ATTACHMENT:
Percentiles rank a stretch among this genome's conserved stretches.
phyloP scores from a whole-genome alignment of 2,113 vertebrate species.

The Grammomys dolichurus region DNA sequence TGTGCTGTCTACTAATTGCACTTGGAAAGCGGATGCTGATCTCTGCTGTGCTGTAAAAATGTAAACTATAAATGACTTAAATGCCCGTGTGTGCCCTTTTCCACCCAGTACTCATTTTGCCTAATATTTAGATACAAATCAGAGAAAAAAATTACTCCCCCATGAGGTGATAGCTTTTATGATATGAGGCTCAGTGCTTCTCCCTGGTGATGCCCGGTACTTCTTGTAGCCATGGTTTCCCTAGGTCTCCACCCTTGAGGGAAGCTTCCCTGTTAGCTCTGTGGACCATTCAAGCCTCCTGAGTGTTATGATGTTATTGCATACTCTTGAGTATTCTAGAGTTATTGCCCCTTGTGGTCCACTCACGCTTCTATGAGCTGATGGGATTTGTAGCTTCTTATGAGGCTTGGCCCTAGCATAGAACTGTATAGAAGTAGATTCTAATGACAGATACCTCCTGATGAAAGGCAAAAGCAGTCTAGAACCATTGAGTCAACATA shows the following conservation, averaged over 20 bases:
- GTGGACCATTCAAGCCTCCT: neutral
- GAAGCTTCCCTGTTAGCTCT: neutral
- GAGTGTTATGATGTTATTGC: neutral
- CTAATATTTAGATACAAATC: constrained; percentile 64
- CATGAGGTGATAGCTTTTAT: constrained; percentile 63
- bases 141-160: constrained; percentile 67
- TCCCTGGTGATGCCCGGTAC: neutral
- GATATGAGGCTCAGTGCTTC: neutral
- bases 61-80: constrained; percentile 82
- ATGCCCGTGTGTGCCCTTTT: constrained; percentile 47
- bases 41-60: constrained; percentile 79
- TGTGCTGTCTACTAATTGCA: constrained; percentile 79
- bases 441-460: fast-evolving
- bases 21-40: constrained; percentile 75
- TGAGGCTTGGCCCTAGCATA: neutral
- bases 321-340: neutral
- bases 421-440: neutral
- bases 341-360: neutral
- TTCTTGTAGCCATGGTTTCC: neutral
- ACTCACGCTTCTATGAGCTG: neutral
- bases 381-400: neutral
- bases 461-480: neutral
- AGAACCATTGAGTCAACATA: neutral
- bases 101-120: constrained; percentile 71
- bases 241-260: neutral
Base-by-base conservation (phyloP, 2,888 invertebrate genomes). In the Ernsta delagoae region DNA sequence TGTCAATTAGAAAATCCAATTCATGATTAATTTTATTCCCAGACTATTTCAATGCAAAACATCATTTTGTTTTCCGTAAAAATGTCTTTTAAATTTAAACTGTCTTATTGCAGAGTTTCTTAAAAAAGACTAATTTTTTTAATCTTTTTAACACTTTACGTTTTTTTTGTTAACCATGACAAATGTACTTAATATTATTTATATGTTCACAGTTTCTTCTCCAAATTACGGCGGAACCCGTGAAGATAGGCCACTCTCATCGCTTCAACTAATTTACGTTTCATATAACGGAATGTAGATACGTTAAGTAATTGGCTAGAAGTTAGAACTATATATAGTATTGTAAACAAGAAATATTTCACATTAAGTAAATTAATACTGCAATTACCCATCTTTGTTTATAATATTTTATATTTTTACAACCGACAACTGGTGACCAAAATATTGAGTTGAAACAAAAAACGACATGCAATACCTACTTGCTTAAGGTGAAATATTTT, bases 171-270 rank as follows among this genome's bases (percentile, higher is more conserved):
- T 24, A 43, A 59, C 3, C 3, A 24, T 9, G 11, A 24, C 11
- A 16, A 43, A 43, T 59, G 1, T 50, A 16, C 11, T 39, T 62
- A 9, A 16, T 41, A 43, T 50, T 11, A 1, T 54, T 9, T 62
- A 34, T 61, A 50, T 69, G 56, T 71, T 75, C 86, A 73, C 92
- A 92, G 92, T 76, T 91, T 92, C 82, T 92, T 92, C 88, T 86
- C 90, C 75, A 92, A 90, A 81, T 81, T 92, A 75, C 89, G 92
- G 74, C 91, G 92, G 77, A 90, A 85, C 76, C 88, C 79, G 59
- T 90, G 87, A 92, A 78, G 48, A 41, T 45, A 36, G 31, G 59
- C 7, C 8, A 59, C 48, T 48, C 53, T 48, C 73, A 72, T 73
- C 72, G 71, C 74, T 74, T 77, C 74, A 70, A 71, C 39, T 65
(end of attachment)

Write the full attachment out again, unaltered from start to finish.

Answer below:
Percentiles rank a stretch among this genome's conserved stretches.
phyloP scores from a whole-genome alignment of 2,113 vertebrate species.

The Grammomys dolichurus region DNA sequence TGTGCTGTCTACTAATTGCACTTGGAAAGCGGATGCTGATCTCTGCTGTGCTGTAAAAATGTAAACTATAAATGACTTAAATGCCCGTGTGTGCCCTTTTCCACCCAGTACTCATTTTGCCTAATATTTAGATACAAATCAGAGAAAAAAATTACTCCCCCATGAGGTGATAGCTTTTATGATATGAGGCTCAGTGCTTCTCCCTGGTGATGCCCGGTACTTCTTGTAGCCATGGTTTCCCTAGGTCTCCACCCTTGAGGGAAGCTTCCCTGTTAGCTCTGTGGACCATTCAAGCCTCCTGAGTGTTATGATGTTATTGCATACTCTTGAGTATTCTAGAGTTATTGCCCCTTGTGGTCCACTCACGCTTCTATGAGCTGATGGGATTTGTAGCTTCTTATGAGGCTTGGCCCTAGCATAGAACTGTATAGAAGTAGATTCTAATGACAGATACCTCCTGATGAAAGGCAAAAGCAGTCTAGAACCATTGAGTCAACATA shows the following conservation, averaged over 20 bases:
- GTGGACCATTCAAGCCTCCT: neutral
- GAAGCTTCCCTGTTAGCTCT: neutral
- GAGTGTTATGATGTTATTGC: neutral
- CTAATATTTAGATACAAATC: constrained; percentile 64
- CATGAGGTGATAGCTTTTAT: constrained; percentile 63
- bases 141-160: constrained; percentile 67
- TCCCTGGTGATGCCCGGTAC: neutral
- GATATGAGGCTCAGTGCTTC: neutral
- bases 61-80: constrained; percentile 82
- ATGCCCGTGTGTGCCCTTTT: constrained; percentile 47
- bases 41-60: constrained; percentile 79
- TGTGCTGTCTACTAATTGCA: constrained; percentile 79
- bases 441-460: fast-evolving
- bases 21-40: constrained; percentile 75
- TGAGGCTTGGCCCTAGCATA: neutral
- bases 321-340: neutral
- bases 421-440: neutral
- bases 341-360: neutral
- TTCTTGTAGCCATGGTTTCC: neutral
- ACTCACGCTTCTATGAGCTG: neutral
- bases 381-400: neutral
- bases 461-480: neutral
- AGAACCATTGAGTCAACATA: neutral
- bases 101-120: constrained; percentile 71
- bases 241-260: neutral
Base-by-base conservation (phyloP, 2,888 invertebrate genomes). In the Ernsta delagoae region DNA sequence TGTCAATTAGAAAATCCAATTCATGATTAATTTTATTCCCAGACTATTTCAATGCAAAACATCATTTTGTTTTCCGTAAAAATGTCTTTTAAATTTAAACTGTCTTATTGCAGAGTTTCTTAAAAAAGACTAATTTTTTTAATCTTTTTAACACTTTACGTTTTTTTTGTTAACCATGACAAATGTACTTAATATTATTTATATGTTCACAGTTTCTTCTCCAAATTACGGCGGAACCCGTGAAGATAGGCCACTCTCATCGCTTCAACTAATTTACGTTTCATATAACGGAATGTAGATACGTTAAGTAATTGGCTAGAAGTTAGAACTATATATAGTATTGTAAACAAGAAATATTTCACATTAAGTAAATTAATACTGCAATTACCCATCTTTGTTTATAATATTTTATATTTTTACAACCGACAACTGGTGACCAAAATATTGAGTTGAAACAAAAAACGACATGCAATACCTACTTGCTTAAGGTGAAATATTTT, bases 171-270 rank as follows among this genome's bases (percentile, higher is more conserved):
- T 24, A 43, A 59, C 3, C 3, A 24, T 9, G 11, A 24, C 11
- A 16, A 43, A 43, T 59, G 1, T 50, A 16, C 11, T 39, T 62
- A 9, A 16, T 41, A 43, T 50, T 11, A 1, T 54, T 9, T 62
- A 34, T 61, A 50, T 69, G 56, T 71, T 75, C 86, A 73, C 92
- A 92, G 92, T 76, T 91, T 92, C 82, T 92, T 92, C 88, T 86
- C 90, C 75, A 92, A 90, A 81, T 81, T 92, A 75, C 89, G 92
- G 74, C 91, G 92, G 77, A 90, A 85, C 76, C 88, C 79, G 59
- T 90, G 87, A 92, A 78, G 48, A 41, T 45, A 36, G 31, G 59
- C 7, C 8, A 59, C 48, T 48, C 53, T 48, C 73, A 72, T 73
- C 72, G 71, C 74, T 74, T 77, C 74, A 70, A 71, C 39, T 65